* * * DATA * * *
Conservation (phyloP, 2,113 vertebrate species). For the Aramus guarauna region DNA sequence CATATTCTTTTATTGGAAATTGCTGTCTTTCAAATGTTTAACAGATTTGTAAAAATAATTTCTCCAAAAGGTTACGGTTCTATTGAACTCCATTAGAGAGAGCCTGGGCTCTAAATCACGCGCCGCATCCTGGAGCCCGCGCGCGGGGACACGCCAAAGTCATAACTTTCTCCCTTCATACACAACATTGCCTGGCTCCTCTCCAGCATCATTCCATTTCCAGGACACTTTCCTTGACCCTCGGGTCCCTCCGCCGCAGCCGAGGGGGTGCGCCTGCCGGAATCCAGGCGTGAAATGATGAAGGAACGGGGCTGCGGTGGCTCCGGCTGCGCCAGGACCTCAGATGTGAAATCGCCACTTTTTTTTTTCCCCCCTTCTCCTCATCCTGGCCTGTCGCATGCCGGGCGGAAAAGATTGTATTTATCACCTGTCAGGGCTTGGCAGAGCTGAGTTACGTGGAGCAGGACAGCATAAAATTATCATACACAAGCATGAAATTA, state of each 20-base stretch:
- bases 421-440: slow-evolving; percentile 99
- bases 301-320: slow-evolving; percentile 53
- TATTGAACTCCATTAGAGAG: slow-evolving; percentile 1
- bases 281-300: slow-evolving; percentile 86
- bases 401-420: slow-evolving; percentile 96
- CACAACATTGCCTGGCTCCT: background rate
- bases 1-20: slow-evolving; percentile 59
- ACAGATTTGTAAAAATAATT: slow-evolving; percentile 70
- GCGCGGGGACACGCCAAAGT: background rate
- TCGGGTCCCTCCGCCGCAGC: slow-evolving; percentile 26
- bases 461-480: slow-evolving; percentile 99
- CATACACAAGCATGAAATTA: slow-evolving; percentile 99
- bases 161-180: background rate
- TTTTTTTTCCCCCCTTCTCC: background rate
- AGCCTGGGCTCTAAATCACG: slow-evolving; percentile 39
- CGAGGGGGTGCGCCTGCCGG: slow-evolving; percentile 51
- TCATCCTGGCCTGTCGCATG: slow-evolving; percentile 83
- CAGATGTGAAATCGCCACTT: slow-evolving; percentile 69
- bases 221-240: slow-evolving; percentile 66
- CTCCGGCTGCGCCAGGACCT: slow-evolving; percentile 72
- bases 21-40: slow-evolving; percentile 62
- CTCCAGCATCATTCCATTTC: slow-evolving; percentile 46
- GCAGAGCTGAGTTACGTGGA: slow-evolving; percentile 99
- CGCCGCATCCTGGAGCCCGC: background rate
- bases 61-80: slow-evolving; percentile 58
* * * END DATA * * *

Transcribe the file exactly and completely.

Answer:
Conservation (phyloP, 2,113 vertebrate species). For the Aramus guarauna region DNA sequence CATATTCTTTTATTGGAAATTGCTGTCTTTCAAATGTTTAACAGATTTGTAAAAATAATTTCTCCAAAAGGTTACGGTTCTATTGAACTCCATTAGAGAGAGCCTGGGCTCTAAATCACGCGCCGCATCCTGGAGCCCGCGCGCGGGGACACGCCAAAGTCATAACTTTCTCCCTTCATACACAACATTGCCTGGCTCCTCTCCAGCATCATTCCATTTCCAGGACACTTTCCTTGACCCTCGGGTCCCTCCGCCGCAGCCGAGGGGGTGCGCCTGCCGGAATCCAGGCGTGAAATGATGAAGGAACGGGGCTGCGGTGGCTCCGGCTGCGCCAGGACCTCAGATGTGAAATCGCCACTTTTTTTTTTCCCCCCTTCTCCTCATCCTGGCCTGTCGCATGCCGGGCGGAAAAGATTGTATTTATCACCTGTCAGGGCTTGGCAGAGCTGAGTTACGTGGAGCAGGACAGCATAAAATTATCATACACAAGCATGAAATTA, state of each 20-base stretch:
- bases 421-440: slow-evolving; percentile 99
- bases 301-320: slow-evolving; percentile 53
- TATTGAACTCCATTAGAGAG: slow-evolving; percentile 1
- bases 281-300: slow-evolving; percentile 86
- bases 401-420: slow-evolving; percentile 96
- CACAACATTGCCTGGCTCCT: background rate
- bases 1-20: slow-evolving; percentile 59
- ACAGATTTGTAAAAATAATT: slow-evolving; percentile 70
- GCGCGGGGACACGCCAAAGT: background rate
- TCGGGTCCCTCCGCCGCAGC: slow-evolving; percentile 26
- bases 461-480: slow-evolving; percentile 99
- CATACACAAGCATGAAATTA: slow-evolving; percentile 99
- bases 161-180: background rate
- TTTTTTTTCCCCCCTTCTCC: background rate
- AGCCTGGGCTCTAAATCACG: slow-evolving; percentile 39
- CGAGGGGGTGCGCCTGCCGG: slow-evolving; percentile 51
- TCATCCTGGCCTGTCGCATG: slow-evolving; percentile 83
- CAGATGTGAAATCGCCACTT: slow-evolving; percentile 69
- bases 221-240: slow-evolving; percentile 66
- CTCCGGCTGCGCCAGGACCT: slow-evolving; percentile 72
- bases 21-40: slow-evolving; percentile 62
- CTCCAGCATCATTCCATTTC: slow-evolving; percentile 46
- GCAGAGCTGAGTTACGTGGA: slow-evolving; percentile 99
- CGCCGCATCCTGGAGCCCGC: background rate
- bases 61-80: slow-evolving; percentile 58